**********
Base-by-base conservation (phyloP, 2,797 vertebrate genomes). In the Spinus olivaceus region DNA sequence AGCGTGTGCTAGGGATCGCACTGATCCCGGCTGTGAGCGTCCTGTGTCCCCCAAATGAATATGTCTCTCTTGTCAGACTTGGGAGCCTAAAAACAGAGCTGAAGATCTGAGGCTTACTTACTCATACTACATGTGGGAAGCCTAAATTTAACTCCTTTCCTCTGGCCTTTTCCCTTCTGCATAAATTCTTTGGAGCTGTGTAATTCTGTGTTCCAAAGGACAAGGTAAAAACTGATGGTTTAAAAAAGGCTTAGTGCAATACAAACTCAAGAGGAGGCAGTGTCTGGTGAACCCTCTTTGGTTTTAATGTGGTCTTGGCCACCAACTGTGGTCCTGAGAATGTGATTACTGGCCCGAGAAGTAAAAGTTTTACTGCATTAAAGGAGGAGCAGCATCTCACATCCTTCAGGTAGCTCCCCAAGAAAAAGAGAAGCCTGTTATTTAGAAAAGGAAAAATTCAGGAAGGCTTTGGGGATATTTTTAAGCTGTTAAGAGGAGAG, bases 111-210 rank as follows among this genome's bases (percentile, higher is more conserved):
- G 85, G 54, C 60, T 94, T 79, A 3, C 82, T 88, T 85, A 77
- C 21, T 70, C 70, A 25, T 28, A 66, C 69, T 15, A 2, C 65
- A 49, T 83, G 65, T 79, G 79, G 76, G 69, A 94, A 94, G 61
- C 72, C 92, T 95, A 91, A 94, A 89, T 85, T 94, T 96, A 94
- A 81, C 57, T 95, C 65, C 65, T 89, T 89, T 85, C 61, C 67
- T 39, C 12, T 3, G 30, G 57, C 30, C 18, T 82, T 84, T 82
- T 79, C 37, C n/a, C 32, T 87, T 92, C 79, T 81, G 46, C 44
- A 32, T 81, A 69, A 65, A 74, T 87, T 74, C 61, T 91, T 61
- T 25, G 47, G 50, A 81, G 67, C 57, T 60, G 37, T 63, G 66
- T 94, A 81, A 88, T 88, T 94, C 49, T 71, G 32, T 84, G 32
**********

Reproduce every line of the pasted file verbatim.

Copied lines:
Base-by-base conservation (phyloP, 2,797 vertebrate genomes). In the Spinus olivaceus region DNA sequence AGCGTGTGCTAGGGATCGCACTGATCCCGGCTGTGAGCGTCCTGTGTCCCCCAAATGAATATGTCTCTCTTGTCAGACTTGGGAGCCTAAAAACAGAGCTGAAGATCTGAGGCTTACTTACTCATACTACATGTGGGAAGCCTAAATTTAACTCCTTTCCTCTGGCCTTTTCCCTTCTGCATAAATTCTTTGGAGCTGTGTAATTCTGTGTTCCAAAGGACAAGGTAAAAACTGATGGTTTAAAAAAGGCTTAGTGCAATACAAACTCAAGAGGAGGCAGTGTCTGGTGAACCCTCTTTGGTTTTAATGTGGTCTTGGCCACCAACTGTGGTCCTGAGAATGTGATTACTGGCCCGAGAAGTAAAAGTTTTACTGCATTAAAGGAGGAGCAGCATCTCACATCCTTCAGGTAGCTCCCCAAGAAAAAGAGAAGCCTGTTATTTAGAAAAGGAAAAATTCAGGAAGGCTTTGGGGATATTTTTAAGCTGTTAAGAGGAGAG, bases 111-210 rank as follows among this genome's bases (percentile, higher is more conserved):
- G 85, G 54, C 60, T 94, T 79, A 3, C 82, T 88, T 85, A 77
- C 21, T 70, C 70, A 25, T 28, A 66, C 69, T 15, A 2, C 65
- A 49, T 83, G 65, T 79, G 79, G 76, G 69, A 94, A 94, G 61
- C 72, C 92, T 95, A 91, A 94, A 89, T 85, T 94, T 96, A 94
- A 81, C 57, T 95, C 65, C 65, T 89, T 89, T 85, C 61, C 67
- T 39, C 12, T 3, G 30, G 57, C 30, C 18, T 82, T 84, T 82
- T 79, C 37, C n/a, C 32, T 87, T 92, C 79, T 81, G 46, C 44
- A 32, T 81, A 69, A 65, A 74, T 87, T 74, C 61, T 91, T 61
- T 25, G 47, G 50, A 81, G 67, C 57, T 60, G 37, T 63, G 66
- T 94, A 81, A 88, T 88, T 94, C 49, T 71, G 32, T 84, G 32